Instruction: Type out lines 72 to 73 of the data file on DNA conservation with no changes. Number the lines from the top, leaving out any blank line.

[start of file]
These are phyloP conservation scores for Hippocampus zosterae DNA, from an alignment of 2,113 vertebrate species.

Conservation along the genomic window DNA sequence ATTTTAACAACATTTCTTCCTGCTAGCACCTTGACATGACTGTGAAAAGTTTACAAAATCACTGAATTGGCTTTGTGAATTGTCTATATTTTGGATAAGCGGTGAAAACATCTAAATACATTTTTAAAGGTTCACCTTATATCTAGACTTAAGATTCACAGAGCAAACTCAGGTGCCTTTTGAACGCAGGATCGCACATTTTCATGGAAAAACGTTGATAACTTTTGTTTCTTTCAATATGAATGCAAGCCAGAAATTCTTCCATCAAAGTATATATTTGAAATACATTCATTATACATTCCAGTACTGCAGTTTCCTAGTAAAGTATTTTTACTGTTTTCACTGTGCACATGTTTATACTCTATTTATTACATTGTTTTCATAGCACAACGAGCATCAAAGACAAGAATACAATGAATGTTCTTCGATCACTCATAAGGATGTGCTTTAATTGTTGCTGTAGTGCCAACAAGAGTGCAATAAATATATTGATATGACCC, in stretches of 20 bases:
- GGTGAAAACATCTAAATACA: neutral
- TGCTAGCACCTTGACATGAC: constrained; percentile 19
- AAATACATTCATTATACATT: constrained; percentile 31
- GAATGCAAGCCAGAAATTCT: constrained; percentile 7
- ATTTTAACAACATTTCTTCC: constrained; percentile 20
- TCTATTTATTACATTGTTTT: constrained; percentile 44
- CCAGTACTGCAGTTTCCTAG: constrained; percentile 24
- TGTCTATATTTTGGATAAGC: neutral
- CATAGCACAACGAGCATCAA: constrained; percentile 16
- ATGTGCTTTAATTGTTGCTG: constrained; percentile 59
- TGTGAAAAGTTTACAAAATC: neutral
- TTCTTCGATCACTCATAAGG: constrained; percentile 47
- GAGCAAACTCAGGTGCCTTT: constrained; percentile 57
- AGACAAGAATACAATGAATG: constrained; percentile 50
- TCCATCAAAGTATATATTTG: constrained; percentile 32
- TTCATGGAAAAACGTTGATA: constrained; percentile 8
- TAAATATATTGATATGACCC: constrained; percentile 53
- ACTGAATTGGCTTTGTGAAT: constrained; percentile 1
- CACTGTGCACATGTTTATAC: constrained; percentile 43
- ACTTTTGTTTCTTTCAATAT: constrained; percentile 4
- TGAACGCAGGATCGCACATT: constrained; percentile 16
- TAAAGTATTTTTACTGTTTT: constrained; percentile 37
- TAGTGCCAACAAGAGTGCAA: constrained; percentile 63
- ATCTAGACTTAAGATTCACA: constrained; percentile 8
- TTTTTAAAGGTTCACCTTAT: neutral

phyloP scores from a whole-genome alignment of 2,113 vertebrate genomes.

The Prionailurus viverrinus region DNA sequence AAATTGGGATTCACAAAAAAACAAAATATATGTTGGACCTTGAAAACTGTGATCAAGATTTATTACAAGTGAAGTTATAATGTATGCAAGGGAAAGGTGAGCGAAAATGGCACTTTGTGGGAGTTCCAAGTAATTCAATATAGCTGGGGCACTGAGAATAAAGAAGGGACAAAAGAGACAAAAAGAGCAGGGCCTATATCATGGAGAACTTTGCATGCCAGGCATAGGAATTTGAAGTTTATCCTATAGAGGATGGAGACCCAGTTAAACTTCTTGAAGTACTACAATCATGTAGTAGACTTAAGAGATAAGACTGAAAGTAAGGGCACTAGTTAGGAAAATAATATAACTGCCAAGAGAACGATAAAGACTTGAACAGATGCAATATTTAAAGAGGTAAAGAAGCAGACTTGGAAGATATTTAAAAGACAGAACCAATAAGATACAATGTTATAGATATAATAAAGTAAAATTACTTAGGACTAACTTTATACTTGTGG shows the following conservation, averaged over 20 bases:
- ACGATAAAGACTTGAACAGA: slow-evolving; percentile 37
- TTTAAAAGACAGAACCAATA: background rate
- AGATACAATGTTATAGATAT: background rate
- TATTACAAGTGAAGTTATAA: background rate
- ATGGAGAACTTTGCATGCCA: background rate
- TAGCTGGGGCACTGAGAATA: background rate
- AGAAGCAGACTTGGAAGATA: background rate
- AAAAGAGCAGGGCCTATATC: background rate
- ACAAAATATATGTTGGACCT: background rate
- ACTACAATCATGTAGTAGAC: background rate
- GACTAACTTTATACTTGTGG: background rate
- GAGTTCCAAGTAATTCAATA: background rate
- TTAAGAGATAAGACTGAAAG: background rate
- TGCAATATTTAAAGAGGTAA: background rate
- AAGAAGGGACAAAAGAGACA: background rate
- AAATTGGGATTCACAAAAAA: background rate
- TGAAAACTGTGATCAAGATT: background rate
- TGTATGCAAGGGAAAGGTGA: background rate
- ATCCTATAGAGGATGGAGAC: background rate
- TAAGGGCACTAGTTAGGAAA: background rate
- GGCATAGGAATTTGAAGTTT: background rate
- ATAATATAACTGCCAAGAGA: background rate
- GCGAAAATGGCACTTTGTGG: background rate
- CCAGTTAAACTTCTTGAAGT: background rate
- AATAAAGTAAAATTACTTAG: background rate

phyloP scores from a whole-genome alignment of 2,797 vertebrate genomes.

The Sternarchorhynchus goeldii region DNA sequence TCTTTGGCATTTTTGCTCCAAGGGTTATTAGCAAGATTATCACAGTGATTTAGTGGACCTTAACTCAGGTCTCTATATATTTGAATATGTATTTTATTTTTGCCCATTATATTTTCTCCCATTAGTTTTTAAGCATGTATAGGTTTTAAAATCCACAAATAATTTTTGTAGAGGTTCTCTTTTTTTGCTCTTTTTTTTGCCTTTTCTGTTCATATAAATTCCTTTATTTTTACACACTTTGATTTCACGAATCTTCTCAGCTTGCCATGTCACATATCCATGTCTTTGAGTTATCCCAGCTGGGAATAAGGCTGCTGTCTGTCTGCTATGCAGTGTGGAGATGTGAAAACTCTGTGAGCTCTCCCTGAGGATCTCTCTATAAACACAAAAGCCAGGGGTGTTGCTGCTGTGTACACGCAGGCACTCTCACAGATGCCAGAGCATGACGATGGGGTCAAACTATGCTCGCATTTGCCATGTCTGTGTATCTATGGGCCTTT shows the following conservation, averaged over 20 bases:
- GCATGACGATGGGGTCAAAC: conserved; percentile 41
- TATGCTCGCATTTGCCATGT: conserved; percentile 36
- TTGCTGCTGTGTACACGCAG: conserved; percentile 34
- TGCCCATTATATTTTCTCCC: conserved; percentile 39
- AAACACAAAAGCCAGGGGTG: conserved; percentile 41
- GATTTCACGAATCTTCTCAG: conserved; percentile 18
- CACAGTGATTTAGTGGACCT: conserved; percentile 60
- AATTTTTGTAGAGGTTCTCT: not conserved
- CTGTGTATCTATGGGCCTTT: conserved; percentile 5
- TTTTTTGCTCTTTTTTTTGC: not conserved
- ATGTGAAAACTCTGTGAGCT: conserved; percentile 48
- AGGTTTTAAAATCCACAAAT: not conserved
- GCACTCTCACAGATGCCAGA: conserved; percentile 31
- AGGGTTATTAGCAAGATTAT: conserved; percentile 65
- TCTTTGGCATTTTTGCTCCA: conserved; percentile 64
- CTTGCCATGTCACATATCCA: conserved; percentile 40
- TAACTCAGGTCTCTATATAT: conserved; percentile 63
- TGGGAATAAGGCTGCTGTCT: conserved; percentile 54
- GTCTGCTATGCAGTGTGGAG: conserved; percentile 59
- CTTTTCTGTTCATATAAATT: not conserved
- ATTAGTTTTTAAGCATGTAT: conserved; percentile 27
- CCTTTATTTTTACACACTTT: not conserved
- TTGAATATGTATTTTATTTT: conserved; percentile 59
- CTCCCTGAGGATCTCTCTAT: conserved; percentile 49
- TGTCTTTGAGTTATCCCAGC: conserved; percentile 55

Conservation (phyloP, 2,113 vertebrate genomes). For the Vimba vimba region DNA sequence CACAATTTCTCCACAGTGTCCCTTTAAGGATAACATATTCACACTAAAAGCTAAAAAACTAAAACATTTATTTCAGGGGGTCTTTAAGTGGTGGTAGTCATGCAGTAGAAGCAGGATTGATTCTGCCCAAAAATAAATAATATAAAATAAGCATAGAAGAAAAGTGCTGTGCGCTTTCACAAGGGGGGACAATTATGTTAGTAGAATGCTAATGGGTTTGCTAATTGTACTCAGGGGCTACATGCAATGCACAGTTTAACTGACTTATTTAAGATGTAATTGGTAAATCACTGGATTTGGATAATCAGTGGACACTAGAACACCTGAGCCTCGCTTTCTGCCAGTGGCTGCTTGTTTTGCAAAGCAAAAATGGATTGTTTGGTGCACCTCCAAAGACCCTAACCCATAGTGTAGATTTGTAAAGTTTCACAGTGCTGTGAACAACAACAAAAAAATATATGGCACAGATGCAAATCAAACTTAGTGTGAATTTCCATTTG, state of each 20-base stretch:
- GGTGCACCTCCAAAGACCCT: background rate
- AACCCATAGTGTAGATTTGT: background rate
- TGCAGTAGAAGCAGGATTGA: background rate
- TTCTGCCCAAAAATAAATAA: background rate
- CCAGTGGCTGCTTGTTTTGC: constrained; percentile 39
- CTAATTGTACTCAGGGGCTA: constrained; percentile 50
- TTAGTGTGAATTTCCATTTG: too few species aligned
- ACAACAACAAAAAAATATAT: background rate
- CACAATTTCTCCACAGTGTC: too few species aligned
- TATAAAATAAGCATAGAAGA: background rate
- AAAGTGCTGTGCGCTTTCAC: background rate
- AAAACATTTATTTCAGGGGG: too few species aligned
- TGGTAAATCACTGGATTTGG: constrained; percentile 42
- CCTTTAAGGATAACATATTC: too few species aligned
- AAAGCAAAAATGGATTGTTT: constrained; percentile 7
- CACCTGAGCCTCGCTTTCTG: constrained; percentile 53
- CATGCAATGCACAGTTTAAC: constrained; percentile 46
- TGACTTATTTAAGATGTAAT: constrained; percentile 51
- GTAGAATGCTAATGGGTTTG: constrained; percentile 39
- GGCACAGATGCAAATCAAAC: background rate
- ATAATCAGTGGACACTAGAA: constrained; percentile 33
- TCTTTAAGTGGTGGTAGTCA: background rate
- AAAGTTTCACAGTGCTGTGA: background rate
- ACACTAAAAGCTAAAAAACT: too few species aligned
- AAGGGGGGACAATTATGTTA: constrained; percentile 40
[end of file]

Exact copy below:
- CTTGCCATGTCACATATCCA: conserved; percentile 40
- TAACTCAGGTCTCTATATAT: conserved; percentile 63